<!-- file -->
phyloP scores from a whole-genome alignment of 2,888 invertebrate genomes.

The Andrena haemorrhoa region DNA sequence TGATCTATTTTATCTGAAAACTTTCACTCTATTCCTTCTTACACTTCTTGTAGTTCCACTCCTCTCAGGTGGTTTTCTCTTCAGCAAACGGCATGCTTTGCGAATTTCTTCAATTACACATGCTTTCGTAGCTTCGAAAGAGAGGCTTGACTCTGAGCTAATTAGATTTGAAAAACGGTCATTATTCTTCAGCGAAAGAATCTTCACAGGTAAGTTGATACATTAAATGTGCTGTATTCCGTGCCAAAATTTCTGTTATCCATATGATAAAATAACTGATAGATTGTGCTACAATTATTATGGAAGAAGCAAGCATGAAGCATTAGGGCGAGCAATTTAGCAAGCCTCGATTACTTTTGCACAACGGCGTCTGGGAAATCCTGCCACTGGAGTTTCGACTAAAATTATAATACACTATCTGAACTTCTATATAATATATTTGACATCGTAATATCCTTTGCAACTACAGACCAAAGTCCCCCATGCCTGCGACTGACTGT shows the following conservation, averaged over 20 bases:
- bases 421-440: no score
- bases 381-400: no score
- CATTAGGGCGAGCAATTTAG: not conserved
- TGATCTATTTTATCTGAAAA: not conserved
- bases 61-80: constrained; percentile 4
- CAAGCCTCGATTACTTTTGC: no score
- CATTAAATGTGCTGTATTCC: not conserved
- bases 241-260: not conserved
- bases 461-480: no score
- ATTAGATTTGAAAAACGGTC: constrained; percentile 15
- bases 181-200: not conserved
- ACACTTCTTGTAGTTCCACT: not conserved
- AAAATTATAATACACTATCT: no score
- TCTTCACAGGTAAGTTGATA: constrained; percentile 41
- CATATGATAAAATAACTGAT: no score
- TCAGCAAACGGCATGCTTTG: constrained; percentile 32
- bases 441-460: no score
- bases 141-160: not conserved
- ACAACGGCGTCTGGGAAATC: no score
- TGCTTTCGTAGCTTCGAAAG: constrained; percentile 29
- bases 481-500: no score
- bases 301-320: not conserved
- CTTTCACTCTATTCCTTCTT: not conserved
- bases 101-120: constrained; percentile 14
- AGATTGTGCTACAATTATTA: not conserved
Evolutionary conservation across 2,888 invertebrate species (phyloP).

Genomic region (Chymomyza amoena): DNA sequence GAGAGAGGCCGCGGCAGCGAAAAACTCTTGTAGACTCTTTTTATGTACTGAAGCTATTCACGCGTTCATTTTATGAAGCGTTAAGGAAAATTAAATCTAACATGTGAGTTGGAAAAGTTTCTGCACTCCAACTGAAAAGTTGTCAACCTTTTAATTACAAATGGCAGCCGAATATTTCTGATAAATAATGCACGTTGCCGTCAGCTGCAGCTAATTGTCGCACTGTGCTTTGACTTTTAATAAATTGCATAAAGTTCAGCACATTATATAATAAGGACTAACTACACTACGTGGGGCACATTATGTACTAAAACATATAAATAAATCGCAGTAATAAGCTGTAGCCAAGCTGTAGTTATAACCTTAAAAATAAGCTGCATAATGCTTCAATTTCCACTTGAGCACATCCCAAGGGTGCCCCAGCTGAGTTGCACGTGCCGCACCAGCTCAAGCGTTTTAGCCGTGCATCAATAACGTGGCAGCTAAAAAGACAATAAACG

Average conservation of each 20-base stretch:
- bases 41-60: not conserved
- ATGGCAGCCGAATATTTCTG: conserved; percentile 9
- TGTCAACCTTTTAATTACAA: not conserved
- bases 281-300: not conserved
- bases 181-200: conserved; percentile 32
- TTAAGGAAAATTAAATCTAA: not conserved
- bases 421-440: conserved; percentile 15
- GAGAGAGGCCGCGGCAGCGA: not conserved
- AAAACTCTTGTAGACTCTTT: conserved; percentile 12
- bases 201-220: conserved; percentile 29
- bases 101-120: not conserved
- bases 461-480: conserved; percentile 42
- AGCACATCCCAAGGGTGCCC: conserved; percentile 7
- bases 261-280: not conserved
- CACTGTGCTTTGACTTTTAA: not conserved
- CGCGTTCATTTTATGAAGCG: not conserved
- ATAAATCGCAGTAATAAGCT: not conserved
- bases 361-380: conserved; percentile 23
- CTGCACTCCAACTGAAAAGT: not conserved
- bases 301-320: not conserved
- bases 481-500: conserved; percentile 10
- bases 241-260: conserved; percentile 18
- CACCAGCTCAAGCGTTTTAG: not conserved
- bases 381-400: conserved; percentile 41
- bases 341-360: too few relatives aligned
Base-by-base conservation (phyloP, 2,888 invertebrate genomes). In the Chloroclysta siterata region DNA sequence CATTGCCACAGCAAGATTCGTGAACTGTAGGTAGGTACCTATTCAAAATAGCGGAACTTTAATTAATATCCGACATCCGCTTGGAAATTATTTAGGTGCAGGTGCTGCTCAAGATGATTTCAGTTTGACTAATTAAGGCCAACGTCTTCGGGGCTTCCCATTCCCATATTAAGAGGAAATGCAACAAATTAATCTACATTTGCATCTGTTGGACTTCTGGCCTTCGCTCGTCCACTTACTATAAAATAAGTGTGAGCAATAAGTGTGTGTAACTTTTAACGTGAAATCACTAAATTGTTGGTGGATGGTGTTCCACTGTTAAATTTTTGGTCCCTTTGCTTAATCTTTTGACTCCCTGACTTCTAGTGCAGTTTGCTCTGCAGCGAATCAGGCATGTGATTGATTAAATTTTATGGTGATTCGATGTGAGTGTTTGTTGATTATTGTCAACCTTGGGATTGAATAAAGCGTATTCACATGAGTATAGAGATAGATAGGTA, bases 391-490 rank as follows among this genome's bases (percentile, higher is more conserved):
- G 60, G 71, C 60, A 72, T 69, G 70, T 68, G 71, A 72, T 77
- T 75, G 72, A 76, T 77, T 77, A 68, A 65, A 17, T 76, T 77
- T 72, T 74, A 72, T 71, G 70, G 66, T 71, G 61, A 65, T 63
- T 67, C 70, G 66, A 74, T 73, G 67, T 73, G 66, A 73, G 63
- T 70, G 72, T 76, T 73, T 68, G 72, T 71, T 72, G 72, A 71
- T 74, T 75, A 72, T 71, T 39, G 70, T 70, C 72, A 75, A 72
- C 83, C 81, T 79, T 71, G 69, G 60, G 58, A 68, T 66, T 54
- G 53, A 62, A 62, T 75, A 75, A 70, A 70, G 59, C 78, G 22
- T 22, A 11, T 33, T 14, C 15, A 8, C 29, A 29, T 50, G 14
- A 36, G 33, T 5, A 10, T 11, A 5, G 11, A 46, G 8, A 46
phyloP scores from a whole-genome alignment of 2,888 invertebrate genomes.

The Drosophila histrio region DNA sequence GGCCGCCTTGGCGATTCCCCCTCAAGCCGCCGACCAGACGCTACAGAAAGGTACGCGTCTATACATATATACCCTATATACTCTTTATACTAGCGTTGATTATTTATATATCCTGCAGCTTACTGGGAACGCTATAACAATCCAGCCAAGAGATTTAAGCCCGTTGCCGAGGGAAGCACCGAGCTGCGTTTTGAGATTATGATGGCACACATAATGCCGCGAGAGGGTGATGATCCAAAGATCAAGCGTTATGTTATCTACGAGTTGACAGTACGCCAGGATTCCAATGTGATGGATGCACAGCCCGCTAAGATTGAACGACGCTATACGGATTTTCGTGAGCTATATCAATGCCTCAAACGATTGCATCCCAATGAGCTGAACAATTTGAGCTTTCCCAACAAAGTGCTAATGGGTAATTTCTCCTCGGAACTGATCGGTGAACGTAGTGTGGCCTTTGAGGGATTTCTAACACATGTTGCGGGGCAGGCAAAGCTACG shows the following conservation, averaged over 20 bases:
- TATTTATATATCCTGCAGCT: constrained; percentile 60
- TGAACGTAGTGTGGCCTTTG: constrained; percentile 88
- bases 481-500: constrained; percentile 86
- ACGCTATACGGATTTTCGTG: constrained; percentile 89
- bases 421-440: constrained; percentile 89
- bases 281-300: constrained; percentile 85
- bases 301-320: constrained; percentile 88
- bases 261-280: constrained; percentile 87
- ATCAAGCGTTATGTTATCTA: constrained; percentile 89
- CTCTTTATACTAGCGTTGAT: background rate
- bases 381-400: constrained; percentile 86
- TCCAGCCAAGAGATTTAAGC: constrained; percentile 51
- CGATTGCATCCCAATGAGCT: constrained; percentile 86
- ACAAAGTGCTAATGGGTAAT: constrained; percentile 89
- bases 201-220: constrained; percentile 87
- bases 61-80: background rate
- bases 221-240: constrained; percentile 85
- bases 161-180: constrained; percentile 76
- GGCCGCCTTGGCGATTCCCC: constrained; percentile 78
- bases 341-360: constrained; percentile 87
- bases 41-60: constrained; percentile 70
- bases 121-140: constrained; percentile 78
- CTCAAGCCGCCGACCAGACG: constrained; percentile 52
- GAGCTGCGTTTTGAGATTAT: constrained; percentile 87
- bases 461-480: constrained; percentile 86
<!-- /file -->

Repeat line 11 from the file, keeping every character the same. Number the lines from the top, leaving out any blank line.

- bases 461-480: no score